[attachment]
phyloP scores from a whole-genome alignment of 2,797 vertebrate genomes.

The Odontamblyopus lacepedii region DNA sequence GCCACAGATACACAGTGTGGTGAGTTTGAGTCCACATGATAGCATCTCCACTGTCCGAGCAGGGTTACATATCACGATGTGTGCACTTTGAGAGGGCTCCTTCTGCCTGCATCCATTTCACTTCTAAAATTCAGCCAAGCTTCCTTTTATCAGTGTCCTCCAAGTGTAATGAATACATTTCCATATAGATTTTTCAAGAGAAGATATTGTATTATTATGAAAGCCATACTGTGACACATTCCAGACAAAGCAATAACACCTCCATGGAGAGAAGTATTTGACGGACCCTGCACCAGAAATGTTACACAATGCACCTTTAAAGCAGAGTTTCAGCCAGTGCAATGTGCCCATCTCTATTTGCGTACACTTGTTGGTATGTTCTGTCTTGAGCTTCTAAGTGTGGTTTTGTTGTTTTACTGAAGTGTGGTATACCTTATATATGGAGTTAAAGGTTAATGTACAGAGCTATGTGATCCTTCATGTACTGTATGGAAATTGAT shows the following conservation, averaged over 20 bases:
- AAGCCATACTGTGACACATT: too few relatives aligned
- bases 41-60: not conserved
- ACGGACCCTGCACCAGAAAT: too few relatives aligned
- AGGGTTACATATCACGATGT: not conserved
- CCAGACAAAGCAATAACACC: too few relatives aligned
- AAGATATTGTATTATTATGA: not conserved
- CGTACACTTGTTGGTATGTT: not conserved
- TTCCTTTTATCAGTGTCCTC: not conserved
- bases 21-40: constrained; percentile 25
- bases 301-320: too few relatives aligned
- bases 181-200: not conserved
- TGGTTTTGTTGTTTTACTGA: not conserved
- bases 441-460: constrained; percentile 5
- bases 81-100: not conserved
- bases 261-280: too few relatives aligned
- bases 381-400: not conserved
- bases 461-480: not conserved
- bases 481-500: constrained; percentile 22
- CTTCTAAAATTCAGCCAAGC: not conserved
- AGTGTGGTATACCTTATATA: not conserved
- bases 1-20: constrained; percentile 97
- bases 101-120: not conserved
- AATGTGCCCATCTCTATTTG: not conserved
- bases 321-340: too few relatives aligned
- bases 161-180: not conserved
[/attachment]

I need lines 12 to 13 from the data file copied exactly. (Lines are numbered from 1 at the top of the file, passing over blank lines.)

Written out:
- bases 301-320: too few relatives aligned
- bases 181-200: not conserved